The one law of human nature that never falters is the law of unintended consequences.
Take what happened after a woman accosted two LGBTQ teens celebrating their first Pride month as a couple at a bridge in Alcoa. The teens had gone to the bridge (designated as a “free speech area” where residents can express themselves through graffiti) to paint rainbow Pride flags early this month, only to discover that not everyone in their community was going to embrace their decision to step out of the proverbial closet.
After painting the bridge, Carmen McClain and girlfriend Jasmine Martinez found themselves confronted by an irate woman named Tabitha Dardeau Travis who painted over their mural while insulting them. The teens videoed the conflict and posted it on their social media accounts and the videos went viral overnight, setting into motion a chain of events where the bridge was repainted and then vandalized several times over.
The consequences haven’t stopped there, of course. Blount Memorial Hospital, for instance, announced that Travis is no longer an employee.
But those who work with teens like McClain and Martinez on a regular basis hope the ultimate consequence is a community that’s more supportive of LGBTQ members then it has been in the past.
As the saga over the bridge has played out, community members have shown support for the teens in many ways.
“After the video went viral, some people said that they were going to come and support us. That’s what they did; there were a lot of people who showed up and helped us to repaint,” McClain said. In addition to receiving help with repainting, the teens have also been the subject of several news stories by local and national media, protests and rallies have been organized in their support, and they’ve received both donations and a multitude of declarations from those willing to stand alongside them.
This support may be vital to both their health and the well-being of other LGBTQ youth in the area, according to Shannon Wilson, a Licensed Clinical Social Worker in Blount County.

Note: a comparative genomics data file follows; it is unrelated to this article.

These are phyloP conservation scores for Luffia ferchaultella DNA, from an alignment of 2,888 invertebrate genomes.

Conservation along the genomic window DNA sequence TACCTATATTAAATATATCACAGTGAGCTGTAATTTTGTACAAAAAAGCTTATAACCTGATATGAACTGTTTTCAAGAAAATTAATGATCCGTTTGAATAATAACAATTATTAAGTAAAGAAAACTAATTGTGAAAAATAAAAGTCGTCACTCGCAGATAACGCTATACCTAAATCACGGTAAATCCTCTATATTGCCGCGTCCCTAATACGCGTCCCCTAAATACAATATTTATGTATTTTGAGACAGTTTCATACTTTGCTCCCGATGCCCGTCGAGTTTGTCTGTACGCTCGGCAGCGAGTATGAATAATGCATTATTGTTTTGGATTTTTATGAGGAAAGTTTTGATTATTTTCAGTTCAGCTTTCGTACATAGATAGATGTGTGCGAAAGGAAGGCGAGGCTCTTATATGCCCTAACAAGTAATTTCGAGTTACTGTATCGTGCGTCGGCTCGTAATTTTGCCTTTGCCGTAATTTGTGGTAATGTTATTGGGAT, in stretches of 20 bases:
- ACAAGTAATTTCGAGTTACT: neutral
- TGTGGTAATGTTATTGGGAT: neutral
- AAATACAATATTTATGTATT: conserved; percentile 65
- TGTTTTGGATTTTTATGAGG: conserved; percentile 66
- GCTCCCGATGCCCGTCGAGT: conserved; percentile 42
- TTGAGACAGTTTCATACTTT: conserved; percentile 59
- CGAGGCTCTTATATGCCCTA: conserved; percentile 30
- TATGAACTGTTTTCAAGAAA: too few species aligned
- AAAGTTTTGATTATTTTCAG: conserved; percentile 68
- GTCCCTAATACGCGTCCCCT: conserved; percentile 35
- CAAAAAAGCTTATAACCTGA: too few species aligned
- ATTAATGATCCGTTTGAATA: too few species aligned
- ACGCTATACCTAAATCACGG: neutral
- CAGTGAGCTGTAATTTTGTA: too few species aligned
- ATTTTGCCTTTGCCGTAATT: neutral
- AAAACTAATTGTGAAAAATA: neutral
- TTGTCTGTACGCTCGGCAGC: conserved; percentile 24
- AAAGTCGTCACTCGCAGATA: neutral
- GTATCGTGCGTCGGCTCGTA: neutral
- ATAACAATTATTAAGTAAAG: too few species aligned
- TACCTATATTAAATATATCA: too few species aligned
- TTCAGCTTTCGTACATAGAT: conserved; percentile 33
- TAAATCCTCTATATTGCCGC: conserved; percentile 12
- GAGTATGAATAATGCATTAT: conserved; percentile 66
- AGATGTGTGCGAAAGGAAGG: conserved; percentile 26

“LGBTQ children and teenagers who experience parent, family, and community acceptance experience healthier levels of self-esteem, less isolation, and have fewer incidences of mental health-related disorders. Love is the protective factor. Discrimination, oppression, and suppression are directly related to the existence of these problems,” Wilson said.
One Blount County woman acutely aware of the difference that positive support can make in the lives of nonconforming teens was Lisa Burnette.
When she heard about the confrontation on the bridge, she decided to do her part to create a support network for LGBTQ teens in Blount County. She created the Facebook group, “A Mom for You: standing in and standing up for the LGBTQ community,” which has over 260 members after only a week and has a goal of “calling all moms, mom figures, soul sisters, and more….to show love and acceptance to those who need it and a shoulder to cry on.”
Burnette said that she was inspired to create the group due to her own experiences as a “punk teen with blue hair back in the 1980’s.”
“The events on the bridge brought up old feelings. I’ve always been against inequality. Those experiences of being different as a teen made me more open to everyone. I would hang out in the gay bars where everyone could be themselves.,” Burnette said.
Burnette recalled what Blount County was like when she graduated from Maryville High School in 1984.
“If you were gay and wanted to come out, you moved away from town,” she said.